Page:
My train pulled into Warsaw at 11pm, and I was tired. The train station is not intuitive–it is underground and corridors are lined with busy shops and casinos. I hailed a cab, and hopped in with a pair of colleagues. Fitting our luggage in the trunk was difficult–a sub-woofer and amp took up most the space. Techno music thumped as the overweight driver sped from the train station. “Hotel Sobieski” my colleague told the driver…the cab sped faster.
As we approached the hotel the driver said his first and only word to us. “Sobieski” he grumbled while pointing to the curb. We unloaded our bags and the cab hurried away. Welcome to Poland.
It is no surprise Warsaw reminded me of Prague. I am still totally perplexed by Eastern European languages, so I wander around hoping I have deciphered correctly. Like Prague, too, Warsaw seemed to have one foot in the Western developed world, and another foot in a crumbled past. Along with aged buildings and former city walls, even the city’s demographics tell of a tragic past–there are only 3000 or so Jewish residents in Warsaw.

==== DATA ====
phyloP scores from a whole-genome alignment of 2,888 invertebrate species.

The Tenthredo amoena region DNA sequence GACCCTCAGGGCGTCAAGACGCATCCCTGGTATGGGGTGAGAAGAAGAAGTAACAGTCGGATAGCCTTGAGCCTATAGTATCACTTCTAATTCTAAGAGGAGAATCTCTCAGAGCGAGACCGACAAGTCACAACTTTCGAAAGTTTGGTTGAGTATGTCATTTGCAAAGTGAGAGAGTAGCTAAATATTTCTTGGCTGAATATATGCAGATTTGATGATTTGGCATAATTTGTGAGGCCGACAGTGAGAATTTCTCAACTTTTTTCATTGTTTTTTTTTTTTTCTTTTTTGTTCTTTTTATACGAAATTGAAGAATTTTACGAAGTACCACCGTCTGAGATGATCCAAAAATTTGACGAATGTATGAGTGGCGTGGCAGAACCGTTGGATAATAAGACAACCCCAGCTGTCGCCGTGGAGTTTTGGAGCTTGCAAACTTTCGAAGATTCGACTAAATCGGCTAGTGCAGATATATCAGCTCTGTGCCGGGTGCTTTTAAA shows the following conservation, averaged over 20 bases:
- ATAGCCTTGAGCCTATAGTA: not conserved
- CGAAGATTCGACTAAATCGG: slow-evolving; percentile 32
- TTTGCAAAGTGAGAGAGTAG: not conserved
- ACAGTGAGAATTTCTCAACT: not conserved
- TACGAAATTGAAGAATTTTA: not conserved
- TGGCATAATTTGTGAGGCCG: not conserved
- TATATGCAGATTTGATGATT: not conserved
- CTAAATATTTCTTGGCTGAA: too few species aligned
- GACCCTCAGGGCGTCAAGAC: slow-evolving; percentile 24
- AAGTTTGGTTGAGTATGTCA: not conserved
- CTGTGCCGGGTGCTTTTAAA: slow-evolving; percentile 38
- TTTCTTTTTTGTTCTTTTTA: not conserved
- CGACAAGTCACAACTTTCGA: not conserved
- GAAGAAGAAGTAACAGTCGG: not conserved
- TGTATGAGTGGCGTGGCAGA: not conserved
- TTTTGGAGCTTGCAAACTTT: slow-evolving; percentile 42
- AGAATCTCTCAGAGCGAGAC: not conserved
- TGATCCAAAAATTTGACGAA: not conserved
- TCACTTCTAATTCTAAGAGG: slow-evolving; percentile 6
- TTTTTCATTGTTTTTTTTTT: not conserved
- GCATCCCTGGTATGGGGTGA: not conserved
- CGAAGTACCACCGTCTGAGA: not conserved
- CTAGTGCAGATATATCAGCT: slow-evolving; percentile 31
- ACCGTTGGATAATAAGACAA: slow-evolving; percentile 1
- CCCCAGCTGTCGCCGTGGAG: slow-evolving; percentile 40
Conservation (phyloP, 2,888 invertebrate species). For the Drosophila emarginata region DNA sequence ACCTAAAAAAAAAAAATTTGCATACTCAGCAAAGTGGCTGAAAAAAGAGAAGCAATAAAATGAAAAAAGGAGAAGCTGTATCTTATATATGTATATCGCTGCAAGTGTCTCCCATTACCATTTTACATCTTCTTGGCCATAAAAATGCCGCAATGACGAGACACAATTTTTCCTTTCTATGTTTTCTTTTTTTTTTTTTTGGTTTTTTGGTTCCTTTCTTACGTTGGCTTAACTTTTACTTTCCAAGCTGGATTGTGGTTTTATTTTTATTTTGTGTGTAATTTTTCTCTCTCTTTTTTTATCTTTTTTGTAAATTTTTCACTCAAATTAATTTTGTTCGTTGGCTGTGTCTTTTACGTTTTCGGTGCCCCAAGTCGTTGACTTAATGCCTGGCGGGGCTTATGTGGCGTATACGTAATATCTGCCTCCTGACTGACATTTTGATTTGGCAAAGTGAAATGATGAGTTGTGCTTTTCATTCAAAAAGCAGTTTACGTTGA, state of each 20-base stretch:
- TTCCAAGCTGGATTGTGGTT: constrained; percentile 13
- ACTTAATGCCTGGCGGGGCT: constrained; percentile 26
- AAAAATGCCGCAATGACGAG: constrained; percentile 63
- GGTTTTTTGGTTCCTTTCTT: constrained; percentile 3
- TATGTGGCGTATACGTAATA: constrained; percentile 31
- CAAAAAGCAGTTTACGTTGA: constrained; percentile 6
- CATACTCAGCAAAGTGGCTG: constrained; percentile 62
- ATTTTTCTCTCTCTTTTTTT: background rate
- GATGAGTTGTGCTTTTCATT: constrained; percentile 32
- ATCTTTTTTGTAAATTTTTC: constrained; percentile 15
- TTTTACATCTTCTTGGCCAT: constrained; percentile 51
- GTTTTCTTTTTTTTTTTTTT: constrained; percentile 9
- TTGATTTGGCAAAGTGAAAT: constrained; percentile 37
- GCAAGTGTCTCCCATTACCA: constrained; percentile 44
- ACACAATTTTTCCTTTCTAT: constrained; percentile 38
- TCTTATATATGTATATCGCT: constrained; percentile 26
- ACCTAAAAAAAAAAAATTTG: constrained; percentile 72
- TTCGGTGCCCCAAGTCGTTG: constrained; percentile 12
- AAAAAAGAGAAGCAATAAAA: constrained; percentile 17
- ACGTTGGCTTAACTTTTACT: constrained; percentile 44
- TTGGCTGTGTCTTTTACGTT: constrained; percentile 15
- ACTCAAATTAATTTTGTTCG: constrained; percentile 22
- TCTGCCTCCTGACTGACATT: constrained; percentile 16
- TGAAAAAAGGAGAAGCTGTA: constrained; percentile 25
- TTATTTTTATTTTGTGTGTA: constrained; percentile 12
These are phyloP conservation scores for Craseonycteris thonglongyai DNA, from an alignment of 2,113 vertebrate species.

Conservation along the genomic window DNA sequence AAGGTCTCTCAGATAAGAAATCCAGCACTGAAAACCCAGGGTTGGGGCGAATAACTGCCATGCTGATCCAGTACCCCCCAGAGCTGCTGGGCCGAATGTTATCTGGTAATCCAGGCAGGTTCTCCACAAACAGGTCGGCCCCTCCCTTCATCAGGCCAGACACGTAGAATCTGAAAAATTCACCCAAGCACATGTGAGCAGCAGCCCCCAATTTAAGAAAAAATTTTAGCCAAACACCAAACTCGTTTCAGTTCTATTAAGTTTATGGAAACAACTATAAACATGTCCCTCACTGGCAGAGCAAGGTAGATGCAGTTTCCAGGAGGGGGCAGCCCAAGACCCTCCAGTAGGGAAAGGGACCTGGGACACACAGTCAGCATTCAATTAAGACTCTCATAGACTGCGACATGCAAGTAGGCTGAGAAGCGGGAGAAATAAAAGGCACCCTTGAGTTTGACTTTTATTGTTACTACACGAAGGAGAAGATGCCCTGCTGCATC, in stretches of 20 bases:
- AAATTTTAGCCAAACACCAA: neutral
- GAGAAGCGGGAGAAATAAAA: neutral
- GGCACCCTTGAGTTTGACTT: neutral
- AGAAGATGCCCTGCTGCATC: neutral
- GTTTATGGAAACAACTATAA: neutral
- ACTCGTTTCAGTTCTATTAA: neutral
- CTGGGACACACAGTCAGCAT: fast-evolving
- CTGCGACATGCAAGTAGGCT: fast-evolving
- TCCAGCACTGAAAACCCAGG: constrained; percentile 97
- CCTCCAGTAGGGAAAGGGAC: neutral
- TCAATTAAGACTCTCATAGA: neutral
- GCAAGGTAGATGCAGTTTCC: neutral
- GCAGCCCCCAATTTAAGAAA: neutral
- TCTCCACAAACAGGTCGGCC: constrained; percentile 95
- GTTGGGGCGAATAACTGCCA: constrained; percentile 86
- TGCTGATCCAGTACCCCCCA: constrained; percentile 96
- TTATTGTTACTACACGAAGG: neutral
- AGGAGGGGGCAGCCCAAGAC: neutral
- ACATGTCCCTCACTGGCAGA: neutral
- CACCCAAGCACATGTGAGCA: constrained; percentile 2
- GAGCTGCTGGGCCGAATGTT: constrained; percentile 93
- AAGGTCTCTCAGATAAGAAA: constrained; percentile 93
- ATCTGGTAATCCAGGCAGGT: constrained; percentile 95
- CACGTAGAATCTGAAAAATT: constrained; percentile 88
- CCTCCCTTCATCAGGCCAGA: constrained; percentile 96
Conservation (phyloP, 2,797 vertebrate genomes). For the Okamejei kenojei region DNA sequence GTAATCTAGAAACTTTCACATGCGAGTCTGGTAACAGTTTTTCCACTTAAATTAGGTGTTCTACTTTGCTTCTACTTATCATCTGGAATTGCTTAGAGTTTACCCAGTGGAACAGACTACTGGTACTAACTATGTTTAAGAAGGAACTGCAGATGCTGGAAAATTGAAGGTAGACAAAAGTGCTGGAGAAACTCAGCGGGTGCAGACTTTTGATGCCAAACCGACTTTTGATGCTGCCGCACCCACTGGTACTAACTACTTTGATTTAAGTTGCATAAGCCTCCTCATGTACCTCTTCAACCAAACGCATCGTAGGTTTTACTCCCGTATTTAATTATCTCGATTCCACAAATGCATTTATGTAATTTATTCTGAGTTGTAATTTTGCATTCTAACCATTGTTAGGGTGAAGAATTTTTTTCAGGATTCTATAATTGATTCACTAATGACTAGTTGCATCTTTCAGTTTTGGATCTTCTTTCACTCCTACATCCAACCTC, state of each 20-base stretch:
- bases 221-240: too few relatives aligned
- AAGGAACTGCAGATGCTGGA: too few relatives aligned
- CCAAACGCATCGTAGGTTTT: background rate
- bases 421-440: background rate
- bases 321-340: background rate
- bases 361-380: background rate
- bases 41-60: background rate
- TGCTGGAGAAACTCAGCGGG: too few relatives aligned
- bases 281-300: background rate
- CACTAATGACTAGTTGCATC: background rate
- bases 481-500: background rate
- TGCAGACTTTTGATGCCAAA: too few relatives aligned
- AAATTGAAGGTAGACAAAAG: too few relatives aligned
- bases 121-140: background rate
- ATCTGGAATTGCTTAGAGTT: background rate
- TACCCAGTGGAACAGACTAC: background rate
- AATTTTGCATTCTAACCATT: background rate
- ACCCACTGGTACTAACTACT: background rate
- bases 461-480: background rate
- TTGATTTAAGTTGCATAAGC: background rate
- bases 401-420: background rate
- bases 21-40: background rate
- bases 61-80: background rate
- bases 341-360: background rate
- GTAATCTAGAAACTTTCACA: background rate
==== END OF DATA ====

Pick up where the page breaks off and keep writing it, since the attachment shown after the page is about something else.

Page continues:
I enjoyed this city, though I wish I had more time to explore. I walked the streets of the old town and modern center, and ate a Polish potato pancake in a small cafe, but such things don’t reflect how interesting a position Poland has in modern geopolitical situations. It sits as a front-line NATO member to Russia, for example, and wants desperately to wield more power within the EU.
I can’t say I felt at home in Eastern Europe, but my experience was not a bad one. I think I will add Poland to the list of places to visit, but never to live.